Sinusitis Specialist

Christina M. McAlpin, MD

Ear, Nose & Throat Doctor located in Downtown, Los Angeles, CA

When your sinuses are blocked or inflamed, you may be in pain, have trouble breathing, and experience other symptoms that lower your quality of life. If you’re one of 37 million Americans with sinusitis, expert ENT specialist and surgeon Christina M. McAlpin, MD, can help you find relief. Dr. McAlpin treats residents of the Los Angeles area who have acute, chronic, or recurrent sinusitis. Call Dr. McAlpin’s helpful team to schedule a consultation, or book an appointment online.

Sinusitis Q&A

by Christina M. McAlpin, MD

What are sinuses?

Your sinuses are air-filled pockets in the bones of your face and skull, in and around your nose. Sinuses produce mucus that moisturizes the interior of your nose and protects it from pollution, dust, dirt, bacteria, and other microorganisms.

What is sinusitis?

Sinusitis is an inflammation and blockage of your sinuses, often accompanied by a bacterial or fungal infection. Both children and adults can get sinusitis.

Some sinusitis symptoms include:

  • Pain or pressure in your face
  • Stuffed, blocked, or runny nose
  • Coughing or congestion
  • Loss of sense of smell
  • Fever
  • Bad breath
  • Fatigue
  • Dental pain


The different types of sinusitis are:

  • Acute: two or more symptoms that start suddenly and last two to four weeks (may have thick, green, or yellow nasal discharge)
  • Subacute: lasts four to 12 weeks
  • Chronic: lasts 12 weeks or more
  • Recurrent: occurs several times per year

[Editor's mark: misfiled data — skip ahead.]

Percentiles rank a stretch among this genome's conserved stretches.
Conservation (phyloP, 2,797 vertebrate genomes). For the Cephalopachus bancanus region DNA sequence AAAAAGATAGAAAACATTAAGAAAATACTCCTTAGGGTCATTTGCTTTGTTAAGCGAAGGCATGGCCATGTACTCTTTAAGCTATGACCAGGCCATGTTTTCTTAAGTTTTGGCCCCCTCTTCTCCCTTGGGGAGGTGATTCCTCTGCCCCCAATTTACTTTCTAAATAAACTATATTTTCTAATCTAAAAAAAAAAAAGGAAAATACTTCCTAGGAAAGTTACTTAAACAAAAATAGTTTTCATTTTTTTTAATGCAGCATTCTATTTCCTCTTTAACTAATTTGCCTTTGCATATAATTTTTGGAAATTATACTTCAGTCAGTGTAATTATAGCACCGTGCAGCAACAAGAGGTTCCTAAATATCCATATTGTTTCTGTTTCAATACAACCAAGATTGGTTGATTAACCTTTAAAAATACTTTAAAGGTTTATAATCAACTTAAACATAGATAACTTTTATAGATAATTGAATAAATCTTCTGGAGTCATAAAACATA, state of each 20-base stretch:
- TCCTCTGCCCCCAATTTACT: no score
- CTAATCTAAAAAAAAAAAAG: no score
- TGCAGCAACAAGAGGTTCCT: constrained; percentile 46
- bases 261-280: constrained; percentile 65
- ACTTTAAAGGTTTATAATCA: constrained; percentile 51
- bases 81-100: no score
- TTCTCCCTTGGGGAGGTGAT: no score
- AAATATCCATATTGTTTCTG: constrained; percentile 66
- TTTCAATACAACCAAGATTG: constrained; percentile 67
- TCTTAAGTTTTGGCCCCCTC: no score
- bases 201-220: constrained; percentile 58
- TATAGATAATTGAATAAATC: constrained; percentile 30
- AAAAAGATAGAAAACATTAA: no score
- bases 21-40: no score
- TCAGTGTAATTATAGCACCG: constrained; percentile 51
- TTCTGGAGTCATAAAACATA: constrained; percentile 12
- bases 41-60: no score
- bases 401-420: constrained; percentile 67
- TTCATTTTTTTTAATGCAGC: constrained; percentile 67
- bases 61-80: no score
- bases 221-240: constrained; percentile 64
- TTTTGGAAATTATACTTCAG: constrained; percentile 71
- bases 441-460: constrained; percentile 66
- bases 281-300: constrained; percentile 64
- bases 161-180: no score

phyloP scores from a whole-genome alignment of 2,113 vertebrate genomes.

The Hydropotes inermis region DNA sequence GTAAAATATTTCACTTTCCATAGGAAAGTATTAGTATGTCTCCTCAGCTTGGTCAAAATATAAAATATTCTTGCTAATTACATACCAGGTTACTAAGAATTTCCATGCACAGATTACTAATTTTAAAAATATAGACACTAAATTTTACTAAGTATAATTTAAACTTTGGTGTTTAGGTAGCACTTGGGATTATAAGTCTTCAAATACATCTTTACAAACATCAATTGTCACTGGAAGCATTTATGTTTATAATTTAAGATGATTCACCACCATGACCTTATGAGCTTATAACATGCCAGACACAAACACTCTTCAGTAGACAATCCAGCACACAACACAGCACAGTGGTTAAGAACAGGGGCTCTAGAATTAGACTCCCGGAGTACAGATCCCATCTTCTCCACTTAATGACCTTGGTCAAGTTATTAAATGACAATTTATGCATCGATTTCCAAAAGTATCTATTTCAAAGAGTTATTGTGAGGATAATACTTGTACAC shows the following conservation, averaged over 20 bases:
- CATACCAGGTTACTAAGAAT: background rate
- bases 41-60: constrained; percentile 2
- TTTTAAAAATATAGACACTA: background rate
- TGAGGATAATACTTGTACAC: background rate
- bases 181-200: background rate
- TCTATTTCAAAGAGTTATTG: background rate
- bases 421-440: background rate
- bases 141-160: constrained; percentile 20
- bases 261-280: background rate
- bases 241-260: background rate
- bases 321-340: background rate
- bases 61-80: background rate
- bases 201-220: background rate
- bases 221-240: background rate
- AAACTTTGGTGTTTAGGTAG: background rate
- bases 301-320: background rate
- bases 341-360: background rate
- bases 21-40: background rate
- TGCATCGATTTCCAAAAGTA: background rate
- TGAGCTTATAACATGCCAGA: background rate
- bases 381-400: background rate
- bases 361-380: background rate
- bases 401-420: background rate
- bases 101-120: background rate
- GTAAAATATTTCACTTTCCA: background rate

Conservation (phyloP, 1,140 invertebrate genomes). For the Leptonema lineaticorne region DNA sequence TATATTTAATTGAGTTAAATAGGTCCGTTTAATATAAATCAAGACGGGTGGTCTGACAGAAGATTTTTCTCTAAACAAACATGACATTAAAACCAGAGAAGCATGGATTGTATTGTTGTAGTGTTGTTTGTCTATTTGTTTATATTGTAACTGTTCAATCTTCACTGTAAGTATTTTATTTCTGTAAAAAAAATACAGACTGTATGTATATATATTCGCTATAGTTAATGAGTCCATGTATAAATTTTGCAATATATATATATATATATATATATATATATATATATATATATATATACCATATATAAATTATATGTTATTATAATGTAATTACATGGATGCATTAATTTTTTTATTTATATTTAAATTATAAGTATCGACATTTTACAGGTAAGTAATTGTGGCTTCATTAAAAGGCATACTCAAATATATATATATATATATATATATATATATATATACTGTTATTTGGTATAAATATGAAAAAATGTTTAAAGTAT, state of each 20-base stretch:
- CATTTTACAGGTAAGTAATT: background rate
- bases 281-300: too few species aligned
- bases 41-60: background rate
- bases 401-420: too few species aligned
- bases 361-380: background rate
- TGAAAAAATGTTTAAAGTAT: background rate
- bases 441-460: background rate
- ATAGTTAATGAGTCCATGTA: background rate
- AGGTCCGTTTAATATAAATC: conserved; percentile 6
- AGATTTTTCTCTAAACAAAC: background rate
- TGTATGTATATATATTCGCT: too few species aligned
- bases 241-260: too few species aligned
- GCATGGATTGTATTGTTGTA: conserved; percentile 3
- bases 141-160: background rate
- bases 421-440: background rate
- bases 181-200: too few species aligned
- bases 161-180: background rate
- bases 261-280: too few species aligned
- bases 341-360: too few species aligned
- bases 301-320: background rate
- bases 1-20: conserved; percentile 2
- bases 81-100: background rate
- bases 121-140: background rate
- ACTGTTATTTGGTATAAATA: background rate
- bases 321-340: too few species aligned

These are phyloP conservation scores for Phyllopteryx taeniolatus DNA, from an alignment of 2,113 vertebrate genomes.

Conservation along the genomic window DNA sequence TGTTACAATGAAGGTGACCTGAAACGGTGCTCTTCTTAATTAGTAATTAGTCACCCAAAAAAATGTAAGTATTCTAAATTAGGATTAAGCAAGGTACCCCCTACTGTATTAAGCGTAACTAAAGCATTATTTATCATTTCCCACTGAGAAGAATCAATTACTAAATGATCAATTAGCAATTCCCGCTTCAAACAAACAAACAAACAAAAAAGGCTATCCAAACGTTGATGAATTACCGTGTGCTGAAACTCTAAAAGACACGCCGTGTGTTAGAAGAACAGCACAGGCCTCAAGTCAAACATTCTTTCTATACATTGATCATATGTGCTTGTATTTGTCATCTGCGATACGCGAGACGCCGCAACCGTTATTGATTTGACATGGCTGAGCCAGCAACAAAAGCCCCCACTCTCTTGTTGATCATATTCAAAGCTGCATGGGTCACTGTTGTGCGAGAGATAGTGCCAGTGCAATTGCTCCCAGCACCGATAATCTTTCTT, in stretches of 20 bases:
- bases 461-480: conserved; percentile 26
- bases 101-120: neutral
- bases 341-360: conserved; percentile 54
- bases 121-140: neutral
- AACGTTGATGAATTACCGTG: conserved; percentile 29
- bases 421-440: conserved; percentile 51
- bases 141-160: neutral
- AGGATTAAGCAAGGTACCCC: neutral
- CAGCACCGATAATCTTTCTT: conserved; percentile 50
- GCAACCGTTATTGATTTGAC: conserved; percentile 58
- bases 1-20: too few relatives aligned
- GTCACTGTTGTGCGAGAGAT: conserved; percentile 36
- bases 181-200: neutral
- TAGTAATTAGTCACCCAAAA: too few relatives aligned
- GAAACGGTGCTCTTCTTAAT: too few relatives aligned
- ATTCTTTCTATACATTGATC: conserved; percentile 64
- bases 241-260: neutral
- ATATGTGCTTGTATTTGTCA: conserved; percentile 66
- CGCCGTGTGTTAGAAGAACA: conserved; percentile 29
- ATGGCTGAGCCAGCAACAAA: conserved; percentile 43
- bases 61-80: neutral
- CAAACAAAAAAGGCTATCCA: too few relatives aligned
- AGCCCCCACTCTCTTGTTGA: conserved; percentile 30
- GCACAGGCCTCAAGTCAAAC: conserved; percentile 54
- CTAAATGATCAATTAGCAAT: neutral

What are the risk factors for sinusitis?

You’re more likely to get sinusitis if you have:

  • Nasal swelling from a cold
  • Blocked nasal drainage ducts
  • Narrow sinuses, including deviated septum or other structural abnormalities
  • Nasal polyps (benign growths in nose)
  • Compromised immune system (from diseases or medication)


Children can also develop sinusitis from:

  • Allergies
  • Using a pacifier
  • Drinking from a bottle while lying down
  • Environmental smoke (secondhand smoke)
  • Being exposed to other children who are ill at daycare or school

How is sinusitis treated?

If your sinusitis is uncomplicated, Dr. McAlpin may recommend salt-water nasal flushes and an over-the-counter decongestant. Warm compresses also alleviate pain and discomfort.

Don’t use a decongestant for more than three days because it may worsen your condition. If your symptoms persist, contact Dr. McAlpin for follow-up treatment.

Depending on what caused your sinusitis and how severe it is, Dr. McAlpin may also prescribe:

  • Antibiotics for bacterial infections
  • Antifungals for fungal infections
  • Antihistamines if allergies are contributing to your symptoms
  • Steroids to control inflammation
  • Immunoglobulin if you have a compromised immune system
  • Balloon sinuplasty (simple surgery to open your sinuses) for recurrent or chronic sinusitis


Rarely, untreated sinusitis develops into meningitis, which is a severe inflammation of the membranes that cover the brain and spinal cord. Rarely, untreated sinusitis can also lead to a brain abscess or bone infection.


If you or your child have the signs or symptoms of sinusitis, contact ENT specialist Dr. McAlpin. Use the online form or call her friendly staff to make an appointment.